Self-suf­fi­ciency vi­sion deep rooted

Finweek English Edition - - Cover -

THE VI­SION of self-suf­fi­ciency goes back a long way for the Bafo­keng na­tion. It be­gan buy­ing back the land from which it was dis­placed by Paul Kruger’s Transvaal Repub­lic in 1866. From 1869, young Bafo­keng men were sent by the King – Kgosi Mok­ga­tle, who ruled be­tween 1834 and 1891 – to work in the di­a­mond mines in Kim­ber­ley to help fi­nance the land-buy­ing ex­er­cise.

The Lutheran Mis­sion So­ci­ety as­sisted by buy­ing and hold­ing the land in trust on be­half of the Bafo­keng. By 1926, most of the land had been bought when the leg­endary Hans Meren­sky dis­cov­ered sig­nif­i­cant plat­inum re­serves on Bafo­keng prop­erty.

Over the next seven decades var­i­ous min­ing com­pa­nies and gov­ern­ments tried to dis­pos­sess the Bafo­keng of their land rights. The land was mined for the ben­e­fit of such com­pa­nies and gov­ern­ments with­out any ben­e­fit to the king­dom.

The Bafo­keng waged ac­ri­mo­nious le­gal wars with the suc­ces­sive apartheid gov­ern­ments – par­tic­u­larly for­mer Bo­phuthatswana “home­land” leader Lu­cas Man­gope – for the right to min­ing roy­al­ties. Vic­tory was fi­nally achieved in 1996 when the min­ing com­pa­nies – par­tic­u­larly Im­pala Plat­inum – agreed to pay 22% of its pre­tax prof­its as roy­al­ties to the Bafo­keng.

That roy­alty rev­enue has since been used for the eco­nomic up­lift­ment of the na­tion, much of it go­ing to in­fra­struc­ture and ed­u­ca­tion. Strong and self­less lead­er­ship by the royal fam­ily has en­sured the en­tire na­tion ben­e­fits.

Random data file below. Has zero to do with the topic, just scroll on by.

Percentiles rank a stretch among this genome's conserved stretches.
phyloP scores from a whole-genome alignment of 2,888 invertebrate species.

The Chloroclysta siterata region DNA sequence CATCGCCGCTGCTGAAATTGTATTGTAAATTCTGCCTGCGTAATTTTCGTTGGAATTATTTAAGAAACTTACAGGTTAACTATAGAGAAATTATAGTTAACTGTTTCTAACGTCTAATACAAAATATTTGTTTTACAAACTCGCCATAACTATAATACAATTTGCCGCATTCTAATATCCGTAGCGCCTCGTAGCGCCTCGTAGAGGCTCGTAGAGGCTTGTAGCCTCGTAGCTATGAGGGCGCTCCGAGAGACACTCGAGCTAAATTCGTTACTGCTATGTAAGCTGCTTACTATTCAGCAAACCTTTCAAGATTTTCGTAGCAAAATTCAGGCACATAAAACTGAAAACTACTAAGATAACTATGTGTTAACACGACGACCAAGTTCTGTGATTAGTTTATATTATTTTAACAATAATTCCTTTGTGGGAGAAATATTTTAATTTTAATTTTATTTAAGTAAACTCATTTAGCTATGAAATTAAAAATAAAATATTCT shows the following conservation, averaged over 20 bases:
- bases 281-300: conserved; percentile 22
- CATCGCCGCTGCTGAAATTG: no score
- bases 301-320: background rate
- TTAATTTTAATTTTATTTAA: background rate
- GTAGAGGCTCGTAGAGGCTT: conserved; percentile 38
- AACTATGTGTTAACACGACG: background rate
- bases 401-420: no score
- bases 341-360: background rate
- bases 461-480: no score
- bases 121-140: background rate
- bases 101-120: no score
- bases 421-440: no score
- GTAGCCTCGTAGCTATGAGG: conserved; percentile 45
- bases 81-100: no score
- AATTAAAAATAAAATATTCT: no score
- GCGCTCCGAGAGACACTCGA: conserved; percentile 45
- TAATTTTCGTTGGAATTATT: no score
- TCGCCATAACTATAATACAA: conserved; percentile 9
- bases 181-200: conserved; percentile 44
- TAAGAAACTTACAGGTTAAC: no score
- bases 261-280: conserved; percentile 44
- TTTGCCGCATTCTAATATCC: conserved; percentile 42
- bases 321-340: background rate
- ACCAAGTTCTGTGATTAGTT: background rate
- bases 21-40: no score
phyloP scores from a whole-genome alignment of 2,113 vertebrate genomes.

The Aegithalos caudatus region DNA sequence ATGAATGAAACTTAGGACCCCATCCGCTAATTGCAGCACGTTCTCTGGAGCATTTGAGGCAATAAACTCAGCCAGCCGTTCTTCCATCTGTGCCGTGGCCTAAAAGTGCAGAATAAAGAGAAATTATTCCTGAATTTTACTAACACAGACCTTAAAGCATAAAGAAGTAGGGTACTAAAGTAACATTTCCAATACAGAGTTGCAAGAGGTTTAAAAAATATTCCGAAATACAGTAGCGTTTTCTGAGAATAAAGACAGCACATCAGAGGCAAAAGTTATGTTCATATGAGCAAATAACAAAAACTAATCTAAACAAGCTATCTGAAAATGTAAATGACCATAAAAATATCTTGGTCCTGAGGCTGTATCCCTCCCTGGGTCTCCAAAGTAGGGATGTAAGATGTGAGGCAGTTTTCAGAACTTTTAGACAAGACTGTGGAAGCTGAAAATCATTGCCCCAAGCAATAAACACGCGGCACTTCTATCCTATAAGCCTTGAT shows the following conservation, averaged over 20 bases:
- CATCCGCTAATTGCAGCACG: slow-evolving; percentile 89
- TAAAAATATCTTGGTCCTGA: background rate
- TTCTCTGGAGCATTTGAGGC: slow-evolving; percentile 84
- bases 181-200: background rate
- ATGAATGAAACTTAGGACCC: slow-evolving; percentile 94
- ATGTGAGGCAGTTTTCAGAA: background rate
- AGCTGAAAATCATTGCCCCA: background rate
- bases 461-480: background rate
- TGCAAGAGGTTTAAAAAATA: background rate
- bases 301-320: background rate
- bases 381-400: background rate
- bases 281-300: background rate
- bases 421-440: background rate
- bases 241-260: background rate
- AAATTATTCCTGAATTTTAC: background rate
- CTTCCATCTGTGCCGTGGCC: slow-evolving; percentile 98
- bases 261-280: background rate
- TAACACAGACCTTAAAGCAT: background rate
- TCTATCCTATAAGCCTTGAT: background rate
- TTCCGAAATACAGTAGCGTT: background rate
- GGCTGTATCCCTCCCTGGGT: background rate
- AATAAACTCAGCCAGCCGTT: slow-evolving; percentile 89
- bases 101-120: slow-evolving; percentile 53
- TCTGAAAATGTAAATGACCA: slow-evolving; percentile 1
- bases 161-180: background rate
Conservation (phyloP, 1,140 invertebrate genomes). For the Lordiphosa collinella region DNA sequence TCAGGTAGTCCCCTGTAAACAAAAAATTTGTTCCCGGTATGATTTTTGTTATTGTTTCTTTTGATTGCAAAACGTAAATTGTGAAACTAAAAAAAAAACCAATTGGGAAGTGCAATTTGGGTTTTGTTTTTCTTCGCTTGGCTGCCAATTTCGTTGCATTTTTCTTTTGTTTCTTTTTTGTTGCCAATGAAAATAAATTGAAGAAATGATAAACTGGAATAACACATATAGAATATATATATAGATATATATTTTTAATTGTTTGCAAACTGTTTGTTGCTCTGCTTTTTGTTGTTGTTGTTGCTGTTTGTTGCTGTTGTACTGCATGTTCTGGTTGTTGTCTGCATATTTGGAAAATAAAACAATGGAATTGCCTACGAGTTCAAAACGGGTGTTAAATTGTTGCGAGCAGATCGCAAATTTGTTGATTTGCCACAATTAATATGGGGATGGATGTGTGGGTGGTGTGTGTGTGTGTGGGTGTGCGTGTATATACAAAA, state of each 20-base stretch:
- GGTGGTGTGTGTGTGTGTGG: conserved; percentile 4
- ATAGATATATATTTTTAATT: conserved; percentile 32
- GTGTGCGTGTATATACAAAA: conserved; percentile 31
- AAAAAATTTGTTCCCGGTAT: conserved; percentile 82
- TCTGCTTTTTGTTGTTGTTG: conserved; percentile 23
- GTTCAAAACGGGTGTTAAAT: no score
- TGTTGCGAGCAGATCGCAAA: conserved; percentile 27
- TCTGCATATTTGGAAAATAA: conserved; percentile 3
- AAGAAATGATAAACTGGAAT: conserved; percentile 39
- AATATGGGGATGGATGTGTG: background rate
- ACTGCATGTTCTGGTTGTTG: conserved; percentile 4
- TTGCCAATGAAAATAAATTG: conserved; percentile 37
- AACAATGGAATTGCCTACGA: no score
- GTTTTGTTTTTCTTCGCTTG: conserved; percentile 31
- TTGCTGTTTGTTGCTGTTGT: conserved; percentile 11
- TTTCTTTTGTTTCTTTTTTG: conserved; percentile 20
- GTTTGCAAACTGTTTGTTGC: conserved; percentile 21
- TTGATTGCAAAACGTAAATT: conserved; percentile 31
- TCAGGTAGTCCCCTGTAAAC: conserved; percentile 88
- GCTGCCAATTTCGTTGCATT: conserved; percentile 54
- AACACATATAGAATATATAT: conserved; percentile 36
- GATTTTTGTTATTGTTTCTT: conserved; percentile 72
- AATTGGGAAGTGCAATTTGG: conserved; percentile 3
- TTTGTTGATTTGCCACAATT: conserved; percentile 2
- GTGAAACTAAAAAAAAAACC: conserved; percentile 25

Par­tic­u­lar in­flu­ence comes from the Queen Mother, Se­mane Bonolo Molotlegi. She’s in­volved in com­mu­nity de­vel­op­ment ac­tiv­i­ties in and around the Pho­keng area, with a par­tic­u­lar pas­sion for ed­u­ca­tion. In ad­di­tion to all the Bafo­keng schools, Mo­hu­ma­gadi (Queen) Se­mane has re­cently adopted an­other school in Rusten­burg. She also runs soup kitchens and is in­volved with HIV/Aids ini­tia­tives in the Pho­keng area. She was born in Botswana.

How­ever, the royal fam­ily has been through tough and tragic times. Mo­hu­ma­gadi Se­mane’s hus­band and two sons died within six years of each other. Kgosi Ed­ward Le­bone Molotlegi I ruled be­tween 1956 and 1995. His reign was in­ter­rupted by the “Ban­tus­tan” sys­tem in 1988, when he was hounded into ex­ile to neigh­bour­ing Botswana, only to re­turn in 1994. He died a year later.

Dur­ing his ex­ile years, Man­gope in­stalled Le­bone Molotlegi’s brother, Ge­orge Mok­waro Molotlegi (1936-1997) as Kgosi in 1988.

Mo­hu­ma­gadi Se­mane’s eldest son, Kgosi Moll­wane Boikanyo Molotlegi, a grad­u­ate of Howard Univer­sity in Wash­ing­ton, took over from his fa­ther and reigned be­tween 1995 and 2000. He died in March 2000, aged 35. His death fol­lowed that of his younger brother, Prince Fosi Boemo Molotlegi (born 1966), ex­actly a year ear­lier.

Kgosi Mok­ga­tle 1834-1891

Kgosi Molotlegi 1897-1938

Kgosi Man­ot­she Molotlegi 1938-1956

Kgosi Ed­ward Pa­trick Le­bone 1956-1995

Kgosi Moll­wane Le­bone Boikanyo Molotlegi Le­bone 1995-2000

Newspapers in English

Newspapers from South Africa

© PressReader. All rights reserved.